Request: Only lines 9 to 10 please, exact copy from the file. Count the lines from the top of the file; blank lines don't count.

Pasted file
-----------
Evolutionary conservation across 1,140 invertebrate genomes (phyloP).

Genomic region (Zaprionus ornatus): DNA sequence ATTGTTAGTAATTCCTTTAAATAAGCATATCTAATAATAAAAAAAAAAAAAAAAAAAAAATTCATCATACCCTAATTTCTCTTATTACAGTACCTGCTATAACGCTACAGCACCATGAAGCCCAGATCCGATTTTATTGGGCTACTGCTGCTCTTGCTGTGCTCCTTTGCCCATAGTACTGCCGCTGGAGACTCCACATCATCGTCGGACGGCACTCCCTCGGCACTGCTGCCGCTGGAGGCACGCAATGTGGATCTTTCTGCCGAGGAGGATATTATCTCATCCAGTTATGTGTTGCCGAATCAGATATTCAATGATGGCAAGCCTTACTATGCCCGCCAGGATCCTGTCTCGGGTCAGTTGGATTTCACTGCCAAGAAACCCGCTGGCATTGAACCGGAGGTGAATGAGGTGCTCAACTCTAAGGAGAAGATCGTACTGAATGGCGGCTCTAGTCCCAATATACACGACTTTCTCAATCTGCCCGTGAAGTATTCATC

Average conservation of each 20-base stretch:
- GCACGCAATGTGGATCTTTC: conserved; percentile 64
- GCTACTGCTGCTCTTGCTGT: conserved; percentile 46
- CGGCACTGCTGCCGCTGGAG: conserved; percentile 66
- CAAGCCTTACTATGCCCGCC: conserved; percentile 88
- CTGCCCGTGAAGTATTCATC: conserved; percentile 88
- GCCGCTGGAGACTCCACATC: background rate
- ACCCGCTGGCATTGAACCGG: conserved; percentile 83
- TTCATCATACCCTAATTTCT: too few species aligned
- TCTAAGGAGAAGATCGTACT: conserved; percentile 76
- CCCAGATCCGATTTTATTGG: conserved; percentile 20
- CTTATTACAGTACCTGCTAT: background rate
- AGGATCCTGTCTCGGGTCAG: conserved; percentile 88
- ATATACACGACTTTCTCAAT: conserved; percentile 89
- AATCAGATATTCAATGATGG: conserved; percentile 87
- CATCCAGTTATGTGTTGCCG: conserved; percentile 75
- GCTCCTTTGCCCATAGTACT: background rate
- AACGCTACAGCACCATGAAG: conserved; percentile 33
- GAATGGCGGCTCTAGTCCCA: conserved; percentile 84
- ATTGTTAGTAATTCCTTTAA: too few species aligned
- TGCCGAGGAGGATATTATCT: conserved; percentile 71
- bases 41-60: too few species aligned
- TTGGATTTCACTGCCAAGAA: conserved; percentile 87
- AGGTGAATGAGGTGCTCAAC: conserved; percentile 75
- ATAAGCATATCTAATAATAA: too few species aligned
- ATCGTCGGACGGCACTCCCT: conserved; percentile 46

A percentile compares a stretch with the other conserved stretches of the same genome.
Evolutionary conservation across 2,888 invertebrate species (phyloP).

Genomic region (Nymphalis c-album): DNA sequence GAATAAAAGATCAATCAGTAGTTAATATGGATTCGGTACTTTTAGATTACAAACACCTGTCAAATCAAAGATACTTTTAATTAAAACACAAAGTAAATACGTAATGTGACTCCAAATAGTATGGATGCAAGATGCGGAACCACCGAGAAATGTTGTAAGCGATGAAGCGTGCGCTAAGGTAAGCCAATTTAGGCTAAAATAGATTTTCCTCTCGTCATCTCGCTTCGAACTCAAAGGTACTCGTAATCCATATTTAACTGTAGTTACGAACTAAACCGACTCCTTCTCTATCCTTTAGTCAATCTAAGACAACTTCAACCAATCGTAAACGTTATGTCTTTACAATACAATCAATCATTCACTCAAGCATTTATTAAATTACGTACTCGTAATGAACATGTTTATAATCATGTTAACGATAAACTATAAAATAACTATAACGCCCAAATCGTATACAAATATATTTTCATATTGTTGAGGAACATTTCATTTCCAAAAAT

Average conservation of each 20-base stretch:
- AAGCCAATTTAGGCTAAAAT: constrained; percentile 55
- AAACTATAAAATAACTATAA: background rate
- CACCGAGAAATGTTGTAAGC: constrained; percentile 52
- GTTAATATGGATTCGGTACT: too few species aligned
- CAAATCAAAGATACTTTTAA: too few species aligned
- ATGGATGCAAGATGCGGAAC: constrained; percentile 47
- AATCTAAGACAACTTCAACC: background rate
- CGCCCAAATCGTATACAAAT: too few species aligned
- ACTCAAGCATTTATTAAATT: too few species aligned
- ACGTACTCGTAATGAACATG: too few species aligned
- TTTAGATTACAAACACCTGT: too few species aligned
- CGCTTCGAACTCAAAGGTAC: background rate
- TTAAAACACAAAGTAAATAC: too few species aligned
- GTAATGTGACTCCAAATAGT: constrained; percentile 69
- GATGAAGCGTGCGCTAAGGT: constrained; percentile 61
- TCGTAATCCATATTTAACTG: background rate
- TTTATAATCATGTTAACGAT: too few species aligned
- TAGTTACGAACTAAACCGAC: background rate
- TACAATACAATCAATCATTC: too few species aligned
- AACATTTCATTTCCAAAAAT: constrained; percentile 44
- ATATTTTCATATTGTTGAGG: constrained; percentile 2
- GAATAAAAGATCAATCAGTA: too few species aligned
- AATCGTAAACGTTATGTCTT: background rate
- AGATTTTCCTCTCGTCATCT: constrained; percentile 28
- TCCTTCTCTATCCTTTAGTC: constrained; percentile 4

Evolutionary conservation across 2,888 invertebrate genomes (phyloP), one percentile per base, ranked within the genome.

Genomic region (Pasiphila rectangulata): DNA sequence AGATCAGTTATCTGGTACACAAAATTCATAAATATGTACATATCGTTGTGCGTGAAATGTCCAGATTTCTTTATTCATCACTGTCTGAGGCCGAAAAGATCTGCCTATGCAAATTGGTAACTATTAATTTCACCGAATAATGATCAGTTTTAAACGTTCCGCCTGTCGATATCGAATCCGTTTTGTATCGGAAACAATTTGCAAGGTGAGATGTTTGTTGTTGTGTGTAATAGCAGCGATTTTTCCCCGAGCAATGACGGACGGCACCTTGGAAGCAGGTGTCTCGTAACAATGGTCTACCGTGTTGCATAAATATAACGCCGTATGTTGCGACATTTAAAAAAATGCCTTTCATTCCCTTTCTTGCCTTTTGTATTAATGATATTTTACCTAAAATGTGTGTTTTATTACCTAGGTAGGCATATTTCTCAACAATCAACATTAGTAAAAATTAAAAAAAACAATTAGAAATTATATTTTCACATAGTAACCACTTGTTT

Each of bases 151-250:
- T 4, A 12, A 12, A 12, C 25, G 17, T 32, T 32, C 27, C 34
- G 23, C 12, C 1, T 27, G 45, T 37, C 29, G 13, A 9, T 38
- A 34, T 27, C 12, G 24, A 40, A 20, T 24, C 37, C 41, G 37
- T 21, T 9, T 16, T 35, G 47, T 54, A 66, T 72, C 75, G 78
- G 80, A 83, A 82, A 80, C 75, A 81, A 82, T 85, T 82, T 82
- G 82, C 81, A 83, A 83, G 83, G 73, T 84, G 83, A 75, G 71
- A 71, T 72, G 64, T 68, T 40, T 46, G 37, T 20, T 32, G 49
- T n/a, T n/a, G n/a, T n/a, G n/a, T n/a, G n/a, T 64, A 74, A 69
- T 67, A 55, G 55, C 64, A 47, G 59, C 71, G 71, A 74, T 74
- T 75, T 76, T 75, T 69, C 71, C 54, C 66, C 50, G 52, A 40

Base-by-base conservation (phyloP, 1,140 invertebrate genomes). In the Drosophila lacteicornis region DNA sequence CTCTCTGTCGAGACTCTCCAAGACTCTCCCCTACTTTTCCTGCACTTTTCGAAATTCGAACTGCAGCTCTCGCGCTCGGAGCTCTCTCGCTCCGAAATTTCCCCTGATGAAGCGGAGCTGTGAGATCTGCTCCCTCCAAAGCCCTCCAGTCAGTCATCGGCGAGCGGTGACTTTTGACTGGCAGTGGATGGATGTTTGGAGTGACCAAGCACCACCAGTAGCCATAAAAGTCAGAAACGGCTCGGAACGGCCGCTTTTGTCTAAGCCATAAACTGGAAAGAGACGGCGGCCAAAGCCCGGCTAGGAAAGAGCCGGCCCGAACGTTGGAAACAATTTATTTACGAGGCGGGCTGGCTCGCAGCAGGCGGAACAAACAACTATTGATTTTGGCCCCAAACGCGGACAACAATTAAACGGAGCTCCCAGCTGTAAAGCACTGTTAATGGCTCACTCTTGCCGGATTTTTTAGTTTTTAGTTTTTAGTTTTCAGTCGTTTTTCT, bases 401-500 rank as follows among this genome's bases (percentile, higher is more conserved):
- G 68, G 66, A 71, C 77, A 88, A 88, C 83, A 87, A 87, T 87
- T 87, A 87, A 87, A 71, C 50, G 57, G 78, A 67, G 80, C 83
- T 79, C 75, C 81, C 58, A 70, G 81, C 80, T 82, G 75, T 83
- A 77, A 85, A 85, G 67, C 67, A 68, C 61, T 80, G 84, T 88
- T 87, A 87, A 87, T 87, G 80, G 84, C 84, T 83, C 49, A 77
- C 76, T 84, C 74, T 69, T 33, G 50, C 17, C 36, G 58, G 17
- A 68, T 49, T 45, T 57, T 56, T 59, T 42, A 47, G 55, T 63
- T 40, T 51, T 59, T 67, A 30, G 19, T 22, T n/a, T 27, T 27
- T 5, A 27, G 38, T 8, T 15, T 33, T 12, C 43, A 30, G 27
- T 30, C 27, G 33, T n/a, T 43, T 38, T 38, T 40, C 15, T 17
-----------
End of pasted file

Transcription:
- GCCGCTGGAGACTCCACATC: background rate
- ACCCGCTGGCATTGAACCGG: conserved; percentile 83